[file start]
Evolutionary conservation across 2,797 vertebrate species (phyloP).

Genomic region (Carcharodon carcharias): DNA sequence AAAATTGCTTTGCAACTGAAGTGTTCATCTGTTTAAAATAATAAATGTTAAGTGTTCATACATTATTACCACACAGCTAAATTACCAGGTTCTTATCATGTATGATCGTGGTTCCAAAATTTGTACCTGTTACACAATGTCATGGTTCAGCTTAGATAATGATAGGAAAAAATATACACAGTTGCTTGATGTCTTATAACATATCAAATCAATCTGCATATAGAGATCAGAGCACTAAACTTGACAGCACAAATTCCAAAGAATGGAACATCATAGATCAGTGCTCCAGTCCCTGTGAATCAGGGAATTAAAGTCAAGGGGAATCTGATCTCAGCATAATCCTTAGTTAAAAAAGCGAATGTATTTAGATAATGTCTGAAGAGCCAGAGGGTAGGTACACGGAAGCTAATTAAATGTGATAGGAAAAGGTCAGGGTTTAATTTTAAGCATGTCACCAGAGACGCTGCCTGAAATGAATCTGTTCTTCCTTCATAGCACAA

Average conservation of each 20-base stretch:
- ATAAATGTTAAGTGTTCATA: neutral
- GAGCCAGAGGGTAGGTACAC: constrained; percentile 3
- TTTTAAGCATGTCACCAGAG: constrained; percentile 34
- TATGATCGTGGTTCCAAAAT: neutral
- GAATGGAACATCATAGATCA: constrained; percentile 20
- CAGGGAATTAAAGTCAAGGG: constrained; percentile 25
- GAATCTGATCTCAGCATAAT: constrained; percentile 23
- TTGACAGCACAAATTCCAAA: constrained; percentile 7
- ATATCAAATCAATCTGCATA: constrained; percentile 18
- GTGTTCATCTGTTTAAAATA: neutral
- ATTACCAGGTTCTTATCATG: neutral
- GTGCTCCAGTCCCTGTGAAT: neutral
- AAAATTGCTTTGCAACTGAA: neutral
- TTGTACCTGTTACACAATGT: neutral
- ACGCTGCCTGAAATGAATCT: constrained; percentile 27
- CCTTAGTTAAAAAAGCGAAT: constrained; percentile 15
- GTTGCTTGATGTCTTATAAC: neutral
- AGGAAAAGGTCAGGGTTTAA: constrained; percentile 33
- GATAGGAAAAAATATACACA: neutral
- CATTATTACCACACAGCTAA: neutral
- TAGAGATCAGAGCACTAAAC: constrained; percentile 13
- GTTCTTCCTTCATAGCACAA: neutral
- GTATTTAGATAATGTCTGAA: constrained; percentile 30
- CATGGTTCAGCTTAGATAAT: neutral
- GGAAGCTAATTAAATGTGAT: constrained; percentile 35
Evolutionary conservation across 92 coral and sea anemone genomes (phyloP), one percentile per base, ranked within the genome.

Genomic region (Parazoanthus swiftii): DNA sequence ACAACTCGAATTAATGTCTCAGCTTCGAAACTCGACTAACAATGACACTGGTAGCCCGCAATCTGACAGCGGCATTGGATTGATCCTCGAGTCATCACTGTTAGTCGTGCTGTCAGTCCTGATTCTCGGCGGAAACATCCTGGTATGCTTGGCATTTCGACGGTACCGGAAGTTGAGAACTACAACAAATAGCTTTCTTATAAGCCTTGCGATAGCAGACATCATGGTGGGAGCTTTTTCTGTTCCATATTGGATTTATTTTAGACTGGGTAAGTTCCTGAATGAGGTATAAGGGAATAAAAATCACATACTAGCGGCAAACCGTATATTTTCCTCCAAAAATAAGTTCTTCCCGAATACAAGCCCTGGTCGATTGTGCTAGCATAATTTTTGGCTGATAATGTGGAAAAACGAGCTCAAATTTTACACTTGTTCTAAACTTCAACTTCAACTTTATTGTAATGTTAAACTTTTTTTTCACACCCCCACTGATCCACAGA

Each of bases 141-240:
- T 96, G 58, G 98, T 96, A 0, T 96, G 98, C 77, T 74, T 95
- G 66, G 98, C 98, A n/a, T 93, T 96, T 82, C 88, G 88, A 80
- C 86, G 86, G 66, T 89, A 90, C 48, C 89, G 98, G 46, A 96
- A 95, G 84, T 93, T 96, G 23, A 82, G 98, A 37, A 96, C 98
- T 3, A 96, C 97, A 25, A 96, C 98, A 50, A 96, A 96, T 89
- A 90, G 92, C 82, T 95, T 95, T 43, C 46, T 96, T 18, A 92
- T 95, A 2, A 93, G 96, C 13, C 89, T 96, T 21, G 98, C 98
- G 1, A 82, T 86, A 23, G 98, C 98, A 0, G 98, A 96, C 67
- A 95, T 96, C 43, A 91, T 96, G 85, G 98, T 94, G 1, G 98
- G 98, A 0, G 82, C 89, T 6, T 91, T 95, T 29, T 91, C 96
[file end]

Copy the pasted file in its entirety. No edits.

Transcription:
Evolutionary conservation across 2,797 vertebrate species (phyloP).

Genomic region (Carcharodon carcharias): DNA sequence AAAATTGCTTTGCAACTGAAGTGTTCATCTGTTTAAAATAATAAATGTTAAGTGTTCATACATTATTACCACACAGCTAAATTACCAGGTTCTTATCATGTATGATCGTGGTTCCAAAATTTGTACCTGTTACACAATGTCATGGTTCAGCTTAGATAATGATAGGAAAAAATATACACAGTTGCTTGATGTCTTATAACATATCAAATCAATCTGCATATAGAGATCAGAGCACTAAACTTGACAGCACAAATTCCAAAGAATGGAACATCATAGATCAGTGCTCCAGTCCCTGTGAATCAGGGAATTAAAGTCAAGGGGAATCTGATCTCAGCATAATCCTTAGTTAAAAAAGCGAATGTATTTAGATAATGTCTGAAGAGCCAGAGGGTAGGTACACGGAAGCTAATTAAATGTGATAGGAAAAGGTCAGGGTTTAATTTTAAGCATGTCACCAGAGACGCTGCCTGAAATGAATCTGTTCTTCCTTCATAGCACAA

Average conservation of each 20-base stretch:
- ATAAATGTTAAGTGTTCATA: neutral
- GAGCCAGAGGGTAGGTACAC: constrained; percentile 3
- TTTTAAGCATGTCACCAGAG: constrained; percentile 34
- TATGATCGTGGTTCCAAAAT: neutral
- GAATGGAACATCATAGATCA: constrained; percentile 20
- CAGGGAATTAAAGTCAAGGG: constrained; percentile 25
- GAATCTGATCTCAGCATAAT: constrained; percentile 23
- TTGACAGCACAAATTCCAAA: constrained; percentile 7
- ATATCAAATCAATCTGCATA: constrained; percentile 18
- GTGTTCATCTGTTTAAAATA: neutral
- ATTACCAGGTTCTTATCATG: neutral
- GTGCTCCAGTCCCTGTGAAT: neutral
- AAAATTGCTTTGCAACTGAA: neutral
- TTGTACCTGTTACACAATGT: neutral
- ACGCTGCCTGAAATGAATCT: constrained; percentile 27
- CCTTAGTTAAAAAAGCGAAT: constrained; percentile 15
- GTTGCTTGATGTCTTATAAC: neutral
- AGGAAAAGGTCAGGGTTTAA: constrained; percentile 33
- GATAGGAAAAAATATACACA: neutral
- CATTATTACCACACAGCTAA: neutral
- TAGAGATCAGAGCACTAAAC: constrained; percentile 13
- GTTCTTCCTTCATAGCACAA: neutral
- GTATTTAGATAATGTCTGAA: constrained; percentile 30
- CATGGTTCAGCTTAGATAAT: neutral
- GGAAGCTAATTAAATGTGAT: constrained; percentile 35
Evolutionary conservation across 92 coral and sea anemone genomes (phyloP), one percentile per base, ranked within the genome.

Genomic region (Parazoanthus swiftii): DNA sequence ACAACTCGAATTAATGTCTCAGCTTCGAAACTCGACTAACAATGACACTGGTAGCCCGCAATCTGACAGCGGCATTGGATTGATCCTCGAGTCATCACTGTTAGTCGTGCTGTCAGTCCTGATTCTCGGCGGAAACATCCTGGTATGCTTGGCATTTCGACGGTACCGGAAGTTGAGAACTACAACAAATAGCTTTCTTATAAGCCTTGCGATAGCAGACATCATGGTGGGAGCTTTTTCTGTTCCATATTGGATTTATTTTAGACTGGGTAAGTTCCTGAATGAGGTATAAGGGAATAAAAATCACATACTAGCGGCAAACCGTATATTTTCCTCCAAAAATAAGTTCTTCCCGAATACAAGCCCTGGTCGATTGTGCTAGCATAATTTTTGGCTGATAATGTGGAAAAACGAGCTCAAATTTTACACTTGTTCTAAACTTCAACTTCAACTTTATTGTAATGTTAAACTTTTTTTTCACACCCCCACTGATCCACAGA

Each of bases 141-240:
- T 96, G 58, G 98, T 96, A 0, T 96, G 98, C 77, T 74, T 95
- G 66, G 98, C 98, A n/a, T 93, T 96, T 82, C 88, G 88, A 80
- C 86, G 86, G 66, T 89, A 90, C 48, C 89, G 98, G 46, A 96
- A 95, G 84, T 93, T 96, G 23, A 82, G 98, A 37, A 96, C 98
- T 3, A 96, C 97, A 25, A 96, C 98, A 50, A 96, A 96, T 89
- A 90, G 92, C 82, T 95, T 95, T 43, C 46, T 96, T 18, A 92
- T 95, A 2, A 93, G 96, C 13, C 89, T 96, T 21, G 98, C 98
- G 1, A 82, T 86, A 23, G 98, C 98, A 0, G 98, A 96, C 67
- A 95, T 96, C 43, A 91, T 96, G 85, G 98, T 94, G 1, G 98
- G 98, A 0, G 82, C 89, T 6, T 91, T 95, T 29, T 91, C 96